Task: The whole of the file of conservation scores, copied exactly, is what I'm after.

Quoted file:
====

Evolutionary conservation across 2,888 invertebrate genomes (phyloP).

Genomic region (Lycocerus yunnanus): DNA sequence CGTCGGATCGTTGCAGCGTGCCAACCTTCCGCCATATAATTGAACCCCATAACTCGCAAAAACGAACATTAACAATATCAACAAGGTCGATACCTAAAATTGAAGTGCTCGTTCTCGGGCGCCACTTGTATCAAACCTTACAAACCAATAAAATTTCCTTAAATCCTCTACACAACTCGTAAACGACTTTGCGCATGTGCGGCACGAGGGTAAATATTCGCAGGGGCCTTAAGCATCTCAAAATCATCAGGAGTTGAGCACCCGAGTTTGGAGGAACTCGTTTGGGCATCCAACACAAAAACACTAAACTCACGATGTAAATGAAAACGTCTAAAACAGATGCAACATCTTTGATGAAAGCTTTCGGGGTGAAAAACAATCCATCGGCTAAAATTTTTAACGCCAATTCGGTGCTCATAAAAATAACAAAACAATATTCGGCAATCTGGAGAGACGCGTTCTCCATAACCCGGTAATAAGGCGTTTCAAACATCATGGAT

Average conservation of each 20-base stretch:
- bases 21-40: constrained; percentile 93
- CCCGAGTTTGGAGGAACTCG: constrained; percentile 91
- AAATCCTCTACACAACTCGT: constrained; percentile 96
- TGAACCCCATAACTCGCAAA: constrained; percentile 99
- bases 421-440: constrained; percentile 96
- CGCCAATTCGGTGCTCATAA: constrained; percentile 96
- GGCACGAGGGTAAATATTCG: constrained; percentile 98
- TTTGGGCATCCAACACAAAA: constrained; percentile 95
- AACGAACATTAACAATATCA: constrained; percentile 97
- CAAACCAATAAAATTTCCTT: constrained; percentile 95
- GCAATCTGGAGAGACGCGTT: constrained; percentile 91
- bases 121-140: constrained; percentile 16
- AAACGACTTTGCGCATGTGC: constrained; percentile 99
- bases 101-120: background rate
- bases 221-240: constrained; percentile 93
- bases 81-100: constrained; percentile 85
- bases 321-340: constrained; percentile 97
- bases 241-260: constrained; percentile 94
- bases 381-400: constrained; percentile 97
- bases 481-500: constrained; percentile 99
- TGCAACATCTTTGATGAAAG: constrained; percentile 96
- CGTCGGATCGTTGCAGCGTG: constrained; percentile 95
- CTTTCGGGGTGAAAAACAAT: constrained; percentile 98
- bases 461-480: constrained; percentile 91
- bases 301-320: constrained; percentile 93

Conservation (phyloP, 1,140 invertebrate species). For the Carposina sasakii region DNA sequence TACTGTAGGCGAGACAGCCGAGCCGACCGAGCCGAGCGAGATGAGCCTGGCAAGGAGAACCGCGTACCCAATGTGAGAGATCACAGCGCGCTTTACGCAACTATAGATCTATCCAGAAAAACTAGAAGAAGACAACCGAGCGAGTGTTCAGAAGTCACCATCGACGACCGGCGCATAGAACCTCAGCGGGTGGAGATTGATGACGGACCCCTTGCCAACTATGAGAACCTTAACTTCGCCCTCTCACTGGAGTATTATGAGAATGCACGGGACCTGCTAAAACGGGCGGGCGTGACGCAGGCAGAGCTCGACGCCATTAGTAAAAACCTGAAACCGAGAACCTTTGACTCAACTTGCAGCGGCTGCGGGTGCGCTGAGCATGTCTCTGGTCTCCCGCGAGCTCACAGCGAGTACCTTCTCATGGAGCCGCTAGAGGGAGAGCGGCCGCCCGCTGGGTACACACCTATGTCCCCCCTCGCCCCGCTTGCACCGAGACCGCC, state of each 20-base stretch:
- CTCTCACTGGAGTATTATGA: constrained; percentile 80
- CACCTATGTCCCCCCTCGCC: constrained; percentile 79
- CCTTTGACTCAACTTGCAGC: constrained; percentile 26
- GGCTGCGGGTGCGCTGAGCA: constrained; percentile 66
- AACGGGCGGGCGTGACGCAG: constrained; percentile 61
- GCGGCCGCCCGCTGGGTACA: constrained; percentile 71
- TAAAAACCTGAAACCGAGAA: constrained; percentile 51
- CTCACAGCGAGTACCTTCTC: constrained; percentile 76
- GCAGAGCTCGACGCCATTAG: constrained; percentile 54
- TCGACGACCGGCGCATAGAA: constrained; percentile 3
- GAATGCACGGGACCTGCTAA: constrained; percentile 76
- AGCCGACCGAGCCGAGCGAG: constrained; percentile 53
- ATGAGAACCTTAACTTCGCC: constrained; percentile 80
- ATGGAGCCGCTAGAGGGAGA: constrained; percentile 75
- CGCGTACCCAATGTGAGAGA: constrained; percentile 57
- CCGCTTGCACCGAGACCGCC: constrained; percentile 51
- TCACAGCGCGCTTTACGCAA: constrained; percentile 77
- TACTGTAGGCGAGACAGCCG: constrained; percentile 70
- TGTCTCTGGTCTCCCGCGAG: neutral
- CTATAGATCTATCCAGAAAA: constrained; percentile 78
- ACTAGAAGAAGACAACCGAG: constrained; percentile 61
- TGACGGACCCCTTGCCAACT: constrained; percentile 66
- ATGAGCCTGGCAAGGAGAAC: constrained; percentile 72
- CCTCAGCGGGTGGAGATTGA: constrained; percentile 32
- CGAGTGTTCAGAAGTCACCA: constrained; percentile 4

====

Evolutionary conservation across 2,888 invertebrate genomes (phyloP).

Genomic region (Lycocerus yunnanus): DNA sequence CGTCGGATCGTTGCAGCGTGCCAACCTTCCGCCATATAATTGAACCCCATAACTCGCAAAAACGAACATTAACAATATCAACAAGGTCGATACCTAAAATTGAAGTGCTCGTTCTCGGGCGCCACTTGTATCAAACCTTACAAACCAATAAAATTTCCTTAAATCCTCTACACAACTCGTAAACGACTTTGCGCATGTGCGGCACGAGGGTAAATATTCGCAGGGGCCTTAAGCATCTCAAAATCATCAGGAGTTGAGCACCCGAGTTTGGAGGAACTCGTTTGGGCATCCAACACAAAAACACTAAACTCACGATGTAAATGAAAACGTCTAAAACAGATGCAACATCTTTGATGAAAGCTTTCGGGGTGAAAAACAATCCATCGGCTAAAATTTTTAACGCCAATTCGGTGCTCATAAAAATAACAAAACAATATTCGGCAATCTGGAGAGACGCGTTCTCCATAACCCGGTAATAAGGCGTTTCAAACATCATGGAT

Average conservation of each 20-base stretch:
- bases 21-40: constrained; percentile 93
- CCCGAGTTTGGAGGAACTCG: constrained; percentile 91
- AAATCCTCTACACAACTCGT: constrained; percentile 96
- TGAACCCCATAACTCGCAAA: constrained; percentile 99
- bases 421-440: constrained; percentile 96
- CGCCAATTCGGTGCTCATAA: constrained; percentile 96
- GGCACGAGGGTAAATATTCG: constrained; percentile 98
- TTTGGGCATCCAACACAAAA: constrained; percentile 95
- AACGAACATTAACAATATCA: constrained; percentile 97
- CAAACCAATAAAATTTCCTT: constrained; percentile 95
- GCAATCTGGAGAGACGCGTT: constrained; percentile 91
- bases 121-140: constrained; percentile 16
- AAACGACTTTGCGCATGTGC: constrained; percentile 99
- bases 101-120: background rate
- bases 221-240: constrained; percentile 93
- bases 81-100: constrained; percentile 85
- bases 321-340: constrained; percentile 97
- bases 241-260: constrained; percentile 94
- bases 381-400: constrained; percentile 97
- bases 481-500: constrained; percentile 99
- TGCAACATCTTTGATGAAAG: constrained; percentile 96
- CGTCGGATCGTTGCAGCGTG: constrained; percentile 95
- CTTTCGGGGTGAAAAACAAT: constrained; percentile 98
- bases 461-480: constrained; percentile 91
- bases 301-320: constrained; percentile 93

Conservation (phyloP, 1,140 invertebrate species). For the Carposina sasakii region DNA sequence TACTGTAGGCGAGACAGCCGAGCCGACCGAGCCGAGCGAGATGAGCCTGGCAAGGAGAACCGCGTACCCAATGTGAGAGATCACAGCGCGCTTTACGCAACTATAGATCTATCCAGAAAAACTAGAAGAAGACAACCGAGCGAGTGTTCAGAAGTCACCATCGACGACCGGCGCATAGAACCTCAGCGGGTGGAGATTGATGACGGACCCCTTGCCAACTATGAGAACCTTAACTTCGCCCTCTCACTGGAGTATTATGAGAATGCACGGGACCTGCTAAAACGGGCGGGCGTGACGCAGGCAGAGCTCGACGCCATTAGTAAAAACCTGAAACCGAGAACCTTTGACTCAACTTGCAGCGGCTGCGGGTGCGCTGAGCATGTCTCTGGTCTCCCGCGAGCTCACAGCGAGTACCTTCTCATGGAGCCGCTAGAGGGAGAGCGGCCGCCCGCTGGGTACACACCTATGTCCCCCCTCGCCCCGCTTGCACCGAGACCGCC, state of each 20-base stretch:
- CTCTCACTGGAGTATTATGA: constrained; percentile 80
- CACCTATGTCCCCCCTCGCC: constrained; percentile 79
- CCTTTGACTCAACTTGCAGC: constrained; percentile 26
- GGCTGCGGGTGCGCTGAGCA: constrained; percentile 66
- AACGGGCGGGCGTGACGCAG: constrained; percentile 61
- GCGGCCGCCCGCTGGGTACA: constrained; percentile 71
- TAAAAACCTGAAACCGAGAA: constrained; percentile 51
- CTCACAGCGAGTACCTTCTC: constrained; percentile 76
- GCAGAGCTCGACGCCATTAG: constrained; percentile 54
- TCGACGACCGGCGCATAGAA: constrained; percentile 3
- GAATGCACGGGACCTGCTAA: constrained; percentile 76
- AGCCGACCGAGCCGAGCGAG: constrained; percentile 53
- ATGAGAACCTTAACTTCGCC: constrained; percentile 80
- ATGGAGCCGCTAGAGGGAGA: constrained; percentile 75
- CGCGTACCCAATGTGAGAGA: constrained; percentile 57
- CCGCTTGCACCGAGACCGCC: constrained; percentile 51
- TCACAGCGCGCTTTACGCAA: constrained; percentile 77
- TACTGTAGGCGAGACAGCCG: constrained; percentile 70
- TGTCTCTGGTCTCCCGCGAG: neutral
- CTATAGATCTATCCAGAAAA: constrained; percentile 78
- ACTAGAAGAAGACAACCGAG: constrained; percentile 61
- TGACGGACCCCTTGCCAACT: constrained; percentile 66
- ATGAGCCTGGCAAGGAGAAC: constrained; percentile 72
- CCTCAGCGGGTGGAGATTGA: constrained; percentile 32
- CGAGTGTTCAGAAGTCACCA: constrained; percentile 4